The desire to be beautiful is as old as civilization. However the relative Asian economic decline over the last millennium suppresses the mass desire for adornment. Not anymore. Asia’s economies are now steaming ahead and its people are rediscovering an idealized standard of beauty because of mass media. Western cosmetics brands have also noticed that Asians given to adorning themselves exist. French cosmetics houses like L’Oreal, Estee Lauder and Clarins Group have entered the region with a plethora of brands. Some of these brands are struggling in Asia because of their weak understanding of Asian heritage.
With the rising share of spend on primping in Asia’s largest economies the market is primed for brands that relate to the region’s heritage, tastes and to suit a manner of skins types. Spa Ceylon has a strong South Asian identity and an exotic island feel, principally perfect for the Asian market expected to generate most future growth. Shiwantha Dias says they are being audacious. “The whole marketing pitch is indulgence and we have created products even Sri Lankans are happy to say, ‘I’m using Spa Ceylon’.” He adds “we want to build a snob brand out of Sri Lanka and be the international leader.”
Snob, or premium status Spa Ceylon shares with Sri Lanka’s other international brand Dilmah. However unlike Dilmah, Spa Ceylon has the potential to expand in some of Asia’s most vibrant economies like India and China. Spa Ceylon is planning a chain of stores in India. However laying claim to the Ayurveda space in India – where the practice has its roots – isn’t going to be as straightforward as anywhere else in Asia. Forest Essence, an Indian brand has a commanding position in that market with an offering and a retail strategy similar to Spa Ceylon’s. Shiwantha is relishing the showdown, “Now we are going in to their home territory and we feel we can match them on price, quality and the whole works and we feel our offering is a little more exotic than theirs.”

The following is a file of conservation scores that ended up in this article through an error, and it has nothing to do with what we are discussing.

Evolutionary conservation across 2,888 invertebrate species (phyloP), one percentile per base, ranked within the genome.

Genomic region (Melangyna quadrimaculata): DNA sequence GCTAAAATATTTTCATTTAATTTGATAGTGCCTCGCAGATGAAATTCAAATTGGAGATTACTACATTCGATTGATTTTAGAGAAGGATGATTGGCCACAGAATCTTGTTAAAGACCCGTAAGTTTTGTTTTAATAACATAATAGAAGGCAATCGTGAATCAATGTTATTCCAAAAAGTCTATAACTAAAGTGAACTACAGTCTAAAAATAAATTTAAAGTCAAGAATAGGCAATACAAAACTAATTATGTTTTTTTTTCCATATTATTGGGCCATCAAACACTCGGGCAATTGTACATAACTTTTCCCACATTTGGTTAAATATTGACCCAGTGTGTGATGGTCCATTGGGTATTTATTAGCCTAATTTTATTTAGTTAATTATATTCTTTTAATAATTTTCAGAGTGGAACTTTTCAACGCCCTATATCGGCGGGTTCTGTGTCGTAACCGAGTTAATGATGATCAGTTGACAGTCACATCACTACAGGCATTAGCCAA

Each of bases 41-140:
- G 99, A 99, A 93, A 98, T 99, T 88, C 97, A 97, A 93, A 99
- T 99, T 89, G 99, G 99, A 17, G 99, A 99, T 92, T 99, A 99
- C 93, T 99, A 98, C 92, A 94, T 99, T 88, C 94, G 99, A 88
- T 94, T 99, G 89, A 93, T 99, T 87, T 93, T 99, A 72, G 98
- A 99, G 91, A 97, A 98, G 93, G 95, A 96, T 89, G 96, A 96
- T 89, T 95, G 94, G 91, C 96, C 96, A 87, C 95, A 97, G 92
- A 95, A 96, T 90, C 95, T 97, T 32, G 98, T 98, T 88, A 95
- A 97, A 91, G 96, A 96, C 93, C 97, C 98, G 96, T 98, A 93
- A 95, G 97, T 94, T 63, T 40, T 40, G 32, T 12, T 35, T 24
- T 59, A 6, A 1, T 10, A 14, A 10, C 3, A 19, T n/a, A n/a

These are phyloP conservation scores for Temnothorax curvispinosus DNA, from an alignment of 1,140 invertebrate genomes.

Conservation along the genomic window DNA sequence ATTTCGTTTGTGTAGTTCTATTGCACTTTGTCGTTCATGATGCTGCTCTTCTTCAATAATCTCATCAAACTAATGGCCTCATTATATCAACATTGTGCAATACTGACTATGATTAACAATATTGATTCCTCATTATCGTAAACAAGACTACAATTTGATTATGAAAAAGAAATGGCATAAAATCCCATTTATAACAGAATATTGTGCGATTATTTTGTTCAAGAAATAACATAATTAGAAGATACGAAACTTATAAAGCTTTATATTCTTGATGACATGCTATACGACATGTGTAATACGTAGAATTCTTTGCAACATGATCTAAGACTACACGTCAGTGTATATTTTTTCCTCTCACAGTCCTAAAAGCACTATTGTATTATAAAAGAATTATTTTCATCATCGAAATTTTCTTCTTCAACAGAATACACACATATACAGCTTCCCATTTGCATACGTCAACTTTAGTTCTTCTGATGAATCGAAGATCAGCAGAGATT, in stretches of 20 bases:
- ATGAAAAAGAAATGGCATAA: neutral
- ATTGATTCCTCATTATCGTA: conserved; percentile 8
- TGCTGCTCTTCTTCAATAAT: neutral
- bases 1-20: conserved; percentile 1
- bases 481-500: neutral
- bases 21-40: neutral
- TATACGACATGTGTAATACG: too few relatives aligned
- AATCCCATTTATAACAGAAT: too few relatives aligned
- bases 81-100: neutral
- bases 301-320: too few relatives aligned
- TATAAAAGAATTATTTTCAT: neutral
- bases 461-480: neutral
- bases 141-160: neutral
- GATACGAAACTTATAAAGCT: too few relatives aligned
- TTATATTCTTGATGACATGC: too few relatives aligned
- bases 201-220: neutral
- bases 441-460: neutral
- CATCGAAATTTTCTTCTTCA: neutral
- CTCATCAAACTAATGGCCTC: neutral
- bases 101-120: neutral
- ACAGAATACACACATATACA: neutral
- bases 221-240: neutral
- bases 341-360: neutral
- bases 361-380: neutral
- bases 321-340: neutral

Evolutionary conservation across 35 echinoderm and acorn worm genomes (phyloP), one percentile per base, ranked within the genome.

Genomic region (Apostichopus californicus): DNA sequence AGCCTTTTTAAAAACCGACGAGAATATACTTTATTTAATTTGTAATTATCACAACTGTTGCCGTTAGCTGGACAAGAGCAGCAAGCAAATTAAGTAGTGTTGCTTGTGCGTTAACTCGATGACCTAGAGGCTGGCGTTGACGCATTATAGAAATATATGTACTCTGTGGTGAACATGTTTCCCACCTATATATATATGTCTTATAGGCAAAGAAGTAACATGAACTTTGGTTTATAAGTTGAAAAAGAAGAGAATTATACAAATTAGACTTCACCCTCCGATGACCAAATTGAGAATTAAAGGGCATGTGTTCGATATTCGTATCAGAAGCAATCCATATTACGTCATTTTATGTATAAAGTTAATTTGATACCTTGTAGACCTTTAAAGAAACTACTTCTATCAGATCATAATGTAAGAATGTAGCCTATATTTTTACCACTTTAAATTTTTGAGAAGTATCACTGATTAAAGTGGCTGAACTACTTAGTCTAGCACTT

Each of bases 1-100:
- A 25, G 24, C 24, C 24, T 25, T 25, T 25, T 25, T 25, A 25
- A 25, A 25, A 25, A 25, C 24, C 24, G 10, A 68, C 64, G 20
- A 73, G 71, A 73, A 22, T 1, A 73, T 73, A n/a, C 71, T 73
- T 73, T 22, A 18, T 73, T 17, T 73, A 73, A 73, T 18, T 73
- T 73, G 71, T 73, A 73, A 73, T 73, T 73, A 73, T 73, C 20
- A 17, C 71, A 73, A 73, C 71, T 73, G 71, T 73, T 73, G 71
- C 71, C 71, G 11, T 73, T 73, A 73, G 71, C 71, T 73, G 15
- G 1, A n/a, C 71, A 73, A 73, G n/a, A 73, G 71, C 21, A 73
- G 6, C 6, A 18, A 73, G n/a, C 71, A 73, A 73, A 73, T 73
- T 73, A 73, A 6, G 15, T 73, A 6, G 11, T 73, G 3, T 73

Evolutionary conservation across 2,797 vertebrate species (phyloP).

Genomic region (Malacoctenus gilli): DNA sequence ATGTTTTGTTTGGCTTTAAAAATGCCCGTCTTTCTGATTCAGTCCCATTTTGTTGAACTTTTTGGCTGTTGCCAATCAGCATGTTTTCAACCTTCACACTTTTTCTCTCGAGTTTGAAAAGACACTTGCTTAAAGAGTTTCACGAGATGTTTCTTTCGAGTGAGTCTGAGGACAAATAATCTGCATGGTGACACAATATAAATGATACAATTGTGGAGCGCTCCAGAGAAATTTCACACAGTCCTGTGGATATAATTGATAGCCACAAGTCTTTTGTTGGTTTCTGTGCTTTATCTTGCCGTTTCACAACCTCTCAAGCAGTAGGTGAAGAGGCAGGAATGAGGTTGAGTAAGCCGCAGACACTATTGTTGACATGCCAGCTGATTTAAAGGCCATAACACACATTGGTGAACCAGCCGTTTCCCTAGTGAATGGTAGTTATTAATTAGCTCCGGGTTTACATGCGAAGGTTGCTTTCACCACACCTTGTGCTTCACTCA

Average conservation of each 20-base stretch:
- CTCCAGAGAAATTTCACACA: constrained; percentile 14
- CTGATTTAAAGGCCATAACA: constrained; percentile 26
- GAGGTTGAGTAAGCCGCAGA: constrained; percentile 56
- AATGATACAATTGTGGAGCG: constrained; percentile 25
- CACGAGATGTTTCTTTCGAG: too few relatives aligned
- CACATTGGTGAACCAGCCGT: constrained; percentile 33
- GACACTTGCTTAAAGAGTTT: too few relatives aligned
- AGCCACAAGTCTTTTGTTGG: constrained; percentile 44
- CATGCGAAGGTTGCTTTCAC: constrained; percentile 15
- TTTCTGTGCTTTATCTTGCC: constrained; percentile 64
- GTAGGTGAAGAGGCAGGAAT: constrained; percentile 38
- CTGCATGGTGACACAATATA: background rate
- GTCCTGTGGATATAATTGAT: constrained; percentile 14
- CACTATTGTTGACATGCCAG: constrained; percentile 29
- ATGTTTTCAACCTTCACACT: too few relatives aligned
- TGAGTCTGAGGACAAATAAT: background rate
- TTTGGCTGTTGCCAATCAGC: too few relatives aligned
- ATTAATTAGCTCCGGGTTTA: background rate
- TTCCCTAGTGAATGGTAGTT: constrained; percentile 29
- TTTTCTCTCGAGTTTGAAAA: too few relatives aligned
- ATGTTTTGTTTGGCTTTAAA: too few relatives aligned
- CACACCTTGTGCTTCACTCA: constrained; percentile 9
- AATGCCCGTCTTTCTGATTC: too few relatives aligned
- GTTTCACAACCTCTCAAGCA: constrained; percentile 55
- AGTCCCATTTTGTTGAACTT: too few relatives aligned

The Indian brand launch – delayed because of new cosmetics registration rules – is to be rolled out under equally owned joint venture. The Far East rollout will be managed by another joint venture based out of Singapore.
Spa Ceylon picks and mixes the ingredients in its cosmetics, many from Sri Lanka, and others from across the world. At a 55,000 square foot facility Ayurvedic doctors work alongside cosmetology experts constantly trying out new compounds and product innovations.
For Spa Ceylon the home market is the test bed. The brand has now added up to 60 new products beyond the personal care range including home fragrances like scented oils and candles. In its expansion Spa Ceylon’s widening its targeted customer base and the Janet group, of which Spa Ceylon is part of, is also wooing customers below the income group that is its main target.
LuvEsence a brand targeting a younger user was launched by the group which had its start as marketers of the Janet Ayurveda chain, started by Shiwantha and Shalin’s mom Janet Balasuriya. In the current financial year Spa Ceylon will account for half the group revenue while Janet, a mass market brand, will account for the rest. Shiwantha Dias helped his mom build Janet Ayurveda over two decades, before cofounding Spa Ceylon with Shalin.
The mass end of the personal care market, where the Janet brand plays, is ultra competitive. For success at mass market level, products to address such beauty disasters like pimples and marriage prospect dimming dark skin, are crucial. However consumer goods multinationals also jostle for a share of the anti-pimple and fairness creams segment, where their scale is difficult to beat.
Besides not having scale the communication challenge in the mass segment is also a reason why Shiwantha after 20 years of running his mother’s business decided to pitch their new offering at the very top of the market. It’s easy to see why Shiwantha and Shalin find Spa Ceylon a far more rewarding challenge than marketing skin whitening creams. Wooing customers far above the Janet brand income group for Spa Ceylon wasn’t as daunting because it already had a related venture with supply chains, manufacturing facilities and Ayurveda know how.